Nsongezi Historical Sites
Nsongezi Historical Sites : Nsogenzi is a Stone Age site in the western part of Uganda. Some stories claim that the site was occupied by Teso people. The Bushmen or San are the other race affiliated with these archeological site . Even when the place has rich history only a few things have been documented about it . The rock shelter is located in an area of outstanding natural beauty and in recent years the area around Nsongezi Rock Shelter has once more become a vacation destination. The nearest town is Mbarara and accommodation is plentiful. The rock shelter is some 50 miles (64 km) from the town it is advisable to hire a guide and a car.
Nsongezi, which overlooks the Kagera River and is located not far from Kansyoke Island, another important Neolithic site. It is famous for the Nsongezi Rock shelter that are an important historical and archaeological site. Nsongezi is located in the region of Western Region of Uganda in Isingiro district. Western Region’s capital Mbarara is approximately 49 km / 31 miles away from Nsongezi. The distance from Nsongezi to Uganda’s capital Kampala is approximately 251 km / 156 miles. Excavations and investigations at this site have led to a reappraisal of Stone Age people’s capabilities and culture and it seems they were much more sophisticated than previously believed. The excavation of the Nsongezi Rock shelter in Uganda has changed the view of the late Stone Age in particular.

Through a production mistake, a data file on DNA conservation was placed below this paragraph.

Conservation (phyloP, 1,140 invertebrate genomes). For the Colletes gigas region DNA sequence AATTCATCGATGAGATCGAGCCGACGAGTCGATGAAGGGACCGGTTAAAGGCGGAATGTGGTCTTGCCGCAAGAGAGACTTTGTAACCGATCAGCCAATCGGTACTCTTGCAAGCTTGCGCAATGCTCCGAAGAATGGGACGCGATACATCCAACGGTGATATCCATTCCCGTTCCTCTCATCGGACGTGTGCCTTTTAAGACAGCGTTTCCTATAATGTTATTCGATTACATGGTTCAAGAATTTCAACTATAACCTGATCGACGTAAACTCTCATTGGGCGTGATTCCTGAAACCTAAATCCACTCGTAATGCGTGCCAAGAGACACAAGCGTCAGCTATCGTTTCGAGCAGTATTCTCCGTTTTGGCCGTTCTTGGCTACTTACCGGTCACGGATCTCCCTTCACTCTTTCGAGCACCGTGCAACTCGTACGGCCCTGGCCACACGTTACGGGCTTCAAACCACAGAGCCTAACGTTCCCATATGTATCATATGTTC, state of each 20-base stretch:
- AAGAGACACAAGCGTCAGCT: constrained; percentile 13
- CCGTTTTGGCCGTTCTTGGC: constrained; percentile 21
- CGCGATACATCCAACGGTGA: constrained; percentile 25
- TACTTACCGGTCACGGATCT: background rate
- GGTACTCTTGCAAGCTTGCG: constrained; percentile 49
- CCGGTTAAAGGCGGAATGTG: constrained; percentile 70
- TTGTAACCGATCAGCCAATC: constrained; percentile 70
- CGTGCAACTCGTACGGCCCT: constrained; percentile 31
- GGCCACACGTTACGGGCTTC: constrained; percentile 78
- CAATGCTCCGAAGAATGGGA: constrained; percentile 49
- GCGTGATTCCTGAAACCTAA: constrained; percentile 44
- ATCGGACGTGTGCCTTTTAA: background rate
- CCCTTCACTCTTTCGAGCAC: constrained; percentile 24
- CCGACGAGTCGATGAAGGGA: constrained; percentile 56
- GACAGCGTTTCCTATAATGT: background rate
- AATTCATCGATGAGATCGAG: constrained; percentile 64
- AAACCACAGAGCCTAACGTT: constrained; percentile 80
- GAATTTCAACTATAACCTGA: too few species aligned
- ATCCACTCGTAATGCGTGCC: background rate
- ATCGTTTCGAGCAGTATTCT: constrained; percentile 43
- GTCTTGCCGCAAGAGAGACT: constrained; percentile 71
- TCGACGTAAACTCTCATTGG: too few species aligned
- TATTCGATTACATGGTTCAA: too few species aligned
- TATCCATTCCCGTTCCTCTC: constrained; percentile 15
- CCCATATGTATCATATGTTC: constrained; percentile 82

Some historians point to the early inhabitants of the Nsongezi as being the Twa people (pygmies) of the land. Others claim it was the Teso people that resided in these areas many years ago.
Others pont yo early inhabitants of the land being people of the late Stone Age period from the Winton culture folks of which residents in the rock shelters. These are also believed to be related to the Bushmen that populates most areas of East and Southern Africa.
WHAT TO FIND IN NSONGEZI
Nsongezi is the only known site in the whole of Uganda to have extensive Late Stone Age microliths. These are man-made apparatus, shaped into a point by striking a small piece of stone against the flint. They were a main tools of Late Stone Age societies in Africa and elsewhere and were used in a variety of ways including for weapons such as spearheads and arrow points.
The excavation of the Nsongezi Rock shelter in Uganda has changed the view of the late Stone Age in particular. Examples of flint objects and also pottery found here show that the inhabitants had a great many skills and that they developed proto-industries.
Although Nsongezi rock shelter has been the object of numerous investigations and publications, very little has been written about the “Later Stone Age” industry represented at this and other excavated sites in southern Uganda. Many a people have ventured into this area seeking to make a descriptive analysis of life in these medieval times.
The artefacts recovered from these excavations represent a “Wilton” industry and are dominated by microliths and a wide variety of scrapers. Outils écaillés, becs and burins are also common. The most interesting feature of the industry, however, is the markedly fluctuating frequencies of scrapers and microliths in the four Occurrences at the site. These fluctuations are closely correlated with changes in mean flake size and suggest that activity phases may be differentiated in the stone tool kit.
The rock shelter is located in an area of outstanding natural beauty and in recent years the area around Nsongezi Rock Shelter has once more become a vacation destination.